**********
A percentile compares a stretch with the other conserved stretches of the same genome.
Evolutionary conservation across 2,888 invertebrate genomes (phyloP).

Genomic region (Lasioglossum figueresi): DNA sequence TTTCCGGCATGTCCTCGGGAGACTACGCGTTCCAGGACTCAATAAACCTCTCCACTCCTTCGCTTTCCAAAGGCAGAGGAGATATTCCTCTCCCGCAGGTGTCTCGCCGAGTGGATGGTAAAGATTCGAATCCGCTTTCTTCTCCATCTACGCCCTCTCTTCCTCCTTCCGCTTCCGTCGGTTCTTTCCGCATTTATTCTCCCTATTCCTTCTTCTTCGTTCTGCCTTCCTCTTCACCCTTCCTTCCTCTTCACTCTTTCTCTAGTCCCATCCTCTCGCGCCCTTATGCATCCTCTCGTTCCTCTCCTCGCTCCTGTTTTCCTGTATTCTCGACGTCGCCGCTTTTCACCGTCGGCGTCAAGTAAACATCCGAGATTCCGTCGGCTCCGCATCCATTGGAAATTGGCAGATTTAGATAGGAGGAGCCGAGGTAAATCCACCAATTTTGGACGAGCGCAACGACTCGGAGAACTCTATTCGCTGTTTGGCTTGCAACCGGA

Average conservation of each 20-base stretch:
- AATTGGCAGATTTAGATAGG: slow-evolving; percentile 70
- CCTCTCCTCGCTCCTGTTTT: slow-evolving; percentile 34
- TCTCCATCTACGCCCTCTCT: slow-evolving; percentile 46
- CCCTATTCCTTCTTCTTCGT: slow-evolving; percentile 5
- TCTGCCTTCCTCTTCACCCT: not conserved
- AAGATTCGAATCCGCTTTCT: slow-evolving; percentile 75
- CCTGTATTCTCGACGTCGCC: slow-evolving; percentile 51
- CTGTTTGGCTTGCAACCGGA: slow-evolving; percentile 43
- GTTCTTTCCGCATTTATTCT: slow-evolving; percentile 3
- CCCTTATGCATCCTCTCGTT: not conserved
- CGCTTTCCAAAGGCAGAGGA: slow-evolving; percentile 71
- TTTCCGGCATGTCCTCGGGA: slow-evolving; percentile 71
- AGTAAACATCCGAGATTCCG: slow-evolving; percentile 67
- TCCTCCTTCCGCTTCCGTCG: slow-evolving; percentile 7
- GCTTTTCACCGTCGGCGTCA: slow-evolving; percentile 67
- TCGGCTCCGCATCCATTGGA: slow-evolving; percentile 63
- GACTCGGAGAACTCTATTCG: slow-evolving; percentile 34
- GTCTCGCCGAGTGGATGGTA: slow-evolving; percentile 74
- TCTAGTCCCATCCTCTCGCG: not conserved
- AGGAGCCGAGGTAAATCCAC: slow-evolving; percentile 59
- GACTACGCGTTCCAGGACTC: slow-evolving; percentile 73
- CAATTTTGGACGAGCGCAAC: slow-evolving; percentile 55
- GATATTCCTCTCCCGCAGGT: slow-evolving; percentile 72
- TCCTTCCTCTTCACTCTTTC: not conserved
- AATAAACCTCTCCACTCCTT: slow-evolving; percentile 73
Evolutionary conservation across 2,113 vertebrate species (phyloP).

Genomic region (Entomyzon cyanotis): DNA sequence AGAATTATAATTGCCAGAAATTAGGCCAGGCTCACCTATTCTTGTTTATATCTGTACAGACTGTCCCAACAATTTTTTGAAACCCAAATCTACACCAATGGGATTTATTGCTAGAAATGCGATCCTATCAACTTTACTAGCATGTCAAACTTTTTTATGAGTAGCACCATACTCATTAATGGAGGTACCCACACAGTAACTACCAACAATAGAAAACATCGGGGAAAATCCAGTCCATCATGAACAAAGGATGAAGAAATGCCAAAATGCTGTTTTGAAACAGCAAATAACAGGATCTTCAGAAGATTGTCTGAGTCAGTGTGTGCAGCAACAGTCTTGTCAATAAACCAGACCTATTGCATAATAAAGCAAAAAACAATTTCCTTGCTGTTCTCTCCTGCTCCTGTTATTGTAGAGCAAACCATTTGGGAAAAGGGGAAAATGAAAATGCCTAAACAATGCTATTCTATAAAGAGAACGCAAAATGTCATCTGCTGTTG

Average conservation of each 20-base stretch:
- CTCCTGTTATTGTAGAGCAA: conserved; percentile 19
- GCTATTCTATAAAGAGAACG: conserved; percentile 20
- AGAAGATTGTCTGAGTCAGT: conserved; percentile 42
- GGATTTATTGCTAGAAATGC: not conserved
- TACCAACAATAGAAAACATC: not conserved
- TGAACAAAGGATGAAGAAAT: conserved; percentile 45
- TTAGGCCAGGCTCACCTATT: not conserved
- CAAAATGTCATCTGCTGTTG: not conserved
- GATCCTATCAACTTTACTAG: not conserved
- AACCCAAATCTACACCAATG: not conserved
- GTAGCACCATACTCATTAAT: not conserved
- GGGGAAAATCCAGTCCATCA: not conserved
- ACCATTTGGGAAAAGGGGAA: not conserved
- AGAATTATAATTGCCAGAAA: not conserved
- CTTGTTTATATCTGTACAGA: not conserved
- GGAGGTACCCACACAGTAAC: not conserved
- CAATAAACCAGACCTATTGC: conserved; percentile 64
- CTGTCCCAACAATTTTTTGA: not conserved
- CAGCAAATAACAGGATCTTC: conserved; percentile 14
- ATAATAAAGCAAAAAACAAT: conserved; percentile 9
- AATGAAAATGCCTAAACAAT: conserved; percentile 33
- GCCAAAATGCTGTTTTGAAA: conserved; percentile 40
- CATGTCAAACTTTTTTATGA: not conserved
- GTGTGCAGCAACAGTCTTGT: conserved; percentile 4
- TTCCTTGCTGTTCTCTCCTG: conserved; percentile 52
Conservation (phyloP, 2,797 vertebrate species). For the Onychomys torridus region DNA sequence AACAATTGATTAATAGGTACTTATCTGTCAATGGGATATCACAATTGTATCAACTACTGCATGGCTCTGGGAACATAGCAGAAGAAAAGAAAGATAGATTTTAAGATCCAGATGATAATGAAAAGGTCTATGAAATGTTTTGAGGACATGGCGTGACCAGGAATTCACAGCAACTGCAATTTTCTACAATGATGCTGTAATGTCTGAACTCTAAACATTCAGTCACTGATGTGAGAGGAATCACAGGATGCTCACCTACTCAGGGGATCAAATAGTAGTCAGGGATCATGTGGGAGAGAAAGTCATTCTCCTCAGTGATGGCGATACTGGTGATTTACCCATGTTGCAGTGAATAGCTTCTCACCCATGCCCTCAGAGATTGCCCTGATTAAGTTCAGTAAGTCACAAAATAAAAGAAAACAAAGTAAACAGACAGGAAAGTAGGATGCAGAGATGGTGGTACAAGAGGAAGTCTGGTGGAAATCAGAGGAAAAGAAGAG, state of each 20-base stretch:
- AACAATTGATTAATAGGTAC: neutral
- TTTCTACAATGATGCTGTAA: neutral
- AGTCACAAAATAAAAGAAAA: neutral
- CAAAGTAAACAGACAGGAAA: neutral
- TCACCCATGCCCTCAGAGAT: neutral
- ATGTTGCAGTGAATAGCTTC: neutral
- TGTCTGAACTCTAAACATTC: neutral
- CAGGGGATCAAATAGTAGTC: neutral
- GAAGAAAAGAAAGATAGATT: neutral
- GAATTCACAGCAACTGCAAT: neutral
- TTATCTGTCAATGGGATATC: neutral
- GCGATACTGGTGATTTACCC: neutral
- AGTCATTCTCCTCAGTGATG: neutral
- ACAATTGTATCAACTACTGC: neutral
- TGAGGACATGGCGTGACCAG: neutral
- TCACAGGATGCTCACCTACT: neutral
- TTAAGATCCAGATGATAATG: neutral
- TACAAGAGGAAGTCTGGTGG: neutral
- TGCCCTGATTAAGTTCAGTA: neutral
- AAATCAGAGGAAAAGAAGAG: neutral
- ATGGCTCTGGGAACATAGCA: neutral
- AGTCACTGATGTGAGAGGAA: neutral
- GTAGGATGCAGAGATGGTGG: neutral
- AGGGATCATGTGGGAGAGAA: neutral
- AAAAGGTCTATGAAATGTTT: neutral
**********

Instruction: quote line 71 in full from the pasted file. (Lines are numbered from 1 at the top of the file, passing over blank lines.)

- AGTCATTCTCCTCAGTGATG: neutral